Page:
Classic bistro reopens

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The new interior of the O'Connell St. Bistro.

The new interior of the O’Connell St. Bistro.

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Natural tones, copper, plush seating and better acoustics improve on the restaurant's original space.

Natural tones, copper, plush seating and better acoustics improve on the restaurant’s original space.

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The bar area has seen considerable changes while retaining proximity to staff and visual lines to the kitchen.

The bar area has seen considerable changes while retaining proximity to staff and visual lines to the kitchen.

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Bistro owner Chris Upton.

Bistro owner Chris Upton.

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Ora King Salmon, Spanner Crab, fragrant eggplant and black vinegar.

Ora King Salmon, Spanner Crab, fragrant eggplant and black vinegar.

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Urbis takes a glimpse at one of our favourite Auckland eateries, the O’Connell Street Bistro, due to reopen this week after a fire forced its closure earlier this year.

Following a January 2016 fire that destroyed most of its interior, the iconic O’Connell Street Bistro in Auckland’s CBD is scheduled to reopen this Friday.

Mike Marshall of Two Point Zero Design was responsible for the original restaurant’s design and has also helmed its renovation. Marshall says that the new interior is, although not a replica, meant to be a “2016 take on the 1997 original. Everything has changed… just a little. It is such an iconic restaurant that it is not really possible to do sweeping changes.”

“We were devastated… we lost everything and every little nook and cranny of this space means something to us,” says owner Chris Upton. “When I built it, it was always about a backstreet inner city bistro…” he says, “I wanted to maintain that same philosophy. We did it right in the first place… I did not want to reinvent the wheel. All we did was give it a refresh and modernise it by taking on board comments from our customers: the chairs were not quite that comfortable, now they are; it was a little hard to hear when there was a lot of people in here, so we have soundproofing and the chairs absorb sound… the tables were too high in the bar….”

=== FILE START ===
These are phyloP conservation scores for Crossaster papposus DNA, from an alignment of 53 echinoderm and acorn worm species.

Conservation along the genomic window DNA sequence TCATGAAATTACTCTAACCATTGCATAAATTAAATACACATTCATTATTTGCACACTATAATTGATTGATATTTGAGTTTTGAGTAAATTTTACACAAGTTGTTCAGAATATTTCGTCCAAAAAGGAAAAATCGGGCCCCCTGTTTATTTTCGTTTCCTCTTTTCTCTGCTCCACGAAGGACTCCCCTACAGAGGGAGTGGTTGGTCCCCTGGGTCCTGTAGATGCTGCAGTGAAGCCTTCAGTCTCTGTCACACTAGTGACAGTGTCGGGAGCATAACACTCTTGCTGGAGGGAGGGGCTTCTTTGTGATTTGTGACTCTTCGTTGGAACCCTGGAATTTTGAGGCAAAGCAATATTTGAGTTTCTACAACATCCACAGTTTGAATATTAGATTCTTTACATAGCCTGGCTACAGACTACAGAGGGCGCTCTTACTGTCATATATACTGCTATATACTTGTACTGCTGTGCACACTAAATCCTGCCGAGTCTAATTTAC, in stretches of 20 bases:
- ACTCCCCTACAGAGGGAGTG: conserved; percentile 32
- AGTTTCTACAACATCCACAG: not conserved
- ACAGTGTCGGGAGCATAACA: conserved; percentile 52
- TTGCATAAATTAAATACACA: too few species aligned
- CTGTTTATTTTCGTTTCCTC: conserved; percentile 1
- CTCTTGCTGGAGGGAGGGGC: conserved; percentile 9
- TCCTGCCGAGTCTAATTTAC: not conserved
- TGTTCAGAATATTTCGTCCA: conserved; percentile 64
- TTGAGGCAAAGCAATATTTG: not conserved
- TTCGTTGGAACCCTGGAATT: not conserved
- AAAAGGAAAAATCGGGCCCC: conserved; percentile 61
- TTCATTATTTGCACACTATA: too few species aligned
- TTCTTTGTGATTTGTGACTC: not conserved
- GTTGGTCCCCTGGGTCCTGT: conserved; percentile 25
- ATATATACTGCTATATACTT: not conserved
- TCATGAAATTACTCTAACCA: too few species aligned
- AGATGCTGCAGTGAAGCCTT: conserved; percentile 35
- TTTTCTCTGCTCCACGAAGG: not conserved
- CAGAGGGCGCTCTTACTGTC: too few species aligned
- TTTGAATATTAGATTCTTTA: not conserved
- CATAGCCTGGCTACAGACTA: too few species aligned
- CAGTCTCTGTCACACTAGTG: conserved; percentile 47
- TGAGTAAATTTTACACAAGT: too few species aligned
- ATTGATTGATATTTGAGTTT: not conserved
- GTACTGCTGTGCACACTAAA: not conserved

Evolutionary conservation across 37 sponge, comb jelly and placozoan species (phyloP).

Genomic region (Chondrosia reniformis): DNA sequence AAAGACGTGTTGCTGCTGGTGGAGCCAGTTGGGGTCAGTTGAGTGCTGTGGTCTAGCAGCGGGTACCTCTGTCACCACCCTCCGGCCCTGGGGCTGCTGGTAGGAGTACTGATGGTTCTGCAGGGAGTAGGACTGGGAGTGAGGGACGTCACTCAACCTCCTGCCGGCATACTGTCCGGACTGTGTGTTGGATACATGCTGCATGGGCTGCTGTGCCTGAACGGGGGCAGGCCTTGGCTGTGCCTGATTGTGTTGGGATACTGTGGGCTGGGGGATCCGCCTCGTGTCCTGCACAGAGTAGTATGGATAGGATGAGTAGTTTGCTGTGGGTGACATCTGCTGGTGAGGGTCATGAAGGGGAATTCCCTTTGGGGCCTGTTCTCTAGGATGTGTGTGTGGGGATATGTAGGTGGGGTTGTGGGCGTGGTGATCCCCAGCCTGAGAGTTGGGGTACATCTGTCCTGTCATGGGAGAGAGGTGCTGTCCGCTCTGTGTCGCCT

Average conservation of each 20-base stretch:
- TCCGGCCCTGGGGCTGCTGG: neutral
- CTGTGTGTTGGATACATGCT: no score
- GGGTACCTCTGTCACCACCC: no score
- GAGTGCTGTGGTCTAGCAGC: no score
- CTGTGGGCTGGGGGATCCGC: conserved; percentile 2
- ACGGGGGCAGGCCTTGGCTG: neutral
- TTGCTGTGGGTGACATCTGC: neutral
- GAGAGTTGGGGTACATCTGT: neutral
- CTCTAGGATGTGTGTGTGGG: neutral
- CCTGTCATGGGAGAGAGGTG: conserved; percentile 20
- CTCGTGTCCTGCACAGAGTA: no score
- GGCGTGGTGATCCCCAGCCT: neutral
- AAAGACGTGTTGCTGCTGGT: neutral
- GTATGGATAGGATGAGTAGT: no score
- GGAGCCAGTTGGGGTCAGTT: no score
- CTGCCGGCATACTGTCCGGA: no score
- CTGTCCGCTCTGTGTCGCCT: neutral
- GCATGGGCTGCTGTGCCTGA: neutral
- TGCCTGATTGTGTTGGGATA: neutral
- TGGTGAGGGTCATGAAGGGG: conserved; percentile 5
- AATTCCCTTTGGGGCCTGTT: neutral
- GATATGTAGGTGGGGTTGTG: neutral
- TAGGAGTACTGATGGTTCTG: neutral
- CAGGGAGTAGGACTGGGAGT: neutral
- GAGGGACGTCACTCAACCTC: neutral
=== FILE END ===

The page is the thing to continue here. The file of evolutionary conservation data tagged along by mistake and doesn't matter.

The new interior also boasts an aged copper feel, a column that stood between the bar and the dining room has been removed and the space has been lightened. “The dining room has lost some of its darkness, which is good thing. It needed something fresher, cleaner,” says Marshall. He insists, however, that the lightening of the interior has not compromised on the private and secluded vibe the corner bistro exuded to its exterior.

The colour palette has changed using Dulux Poor Knights (dark navy), Narrow Neck Half (taupe) and Manorburn (off-white). Some of the most noticeable changes include a more uninterrupted view into the kitchen, making the dining area more interactive and connected to the place where head chef Mark Southon creates some of the locale’s signature dishes.

“Mark is a custodian of certain dishes and he has not allowed for them to be taken off. Everything else is new,” says Upton, quoting the bistro’s classics: rabbit paperdelle, steak tartare, the crème brulee, and a squid dish that “no matter how many times we put beautiful things on the menu people just go back to that dish!”.

This overall interior refresh, Upton says, “has put us in good stead for another 20 years.”


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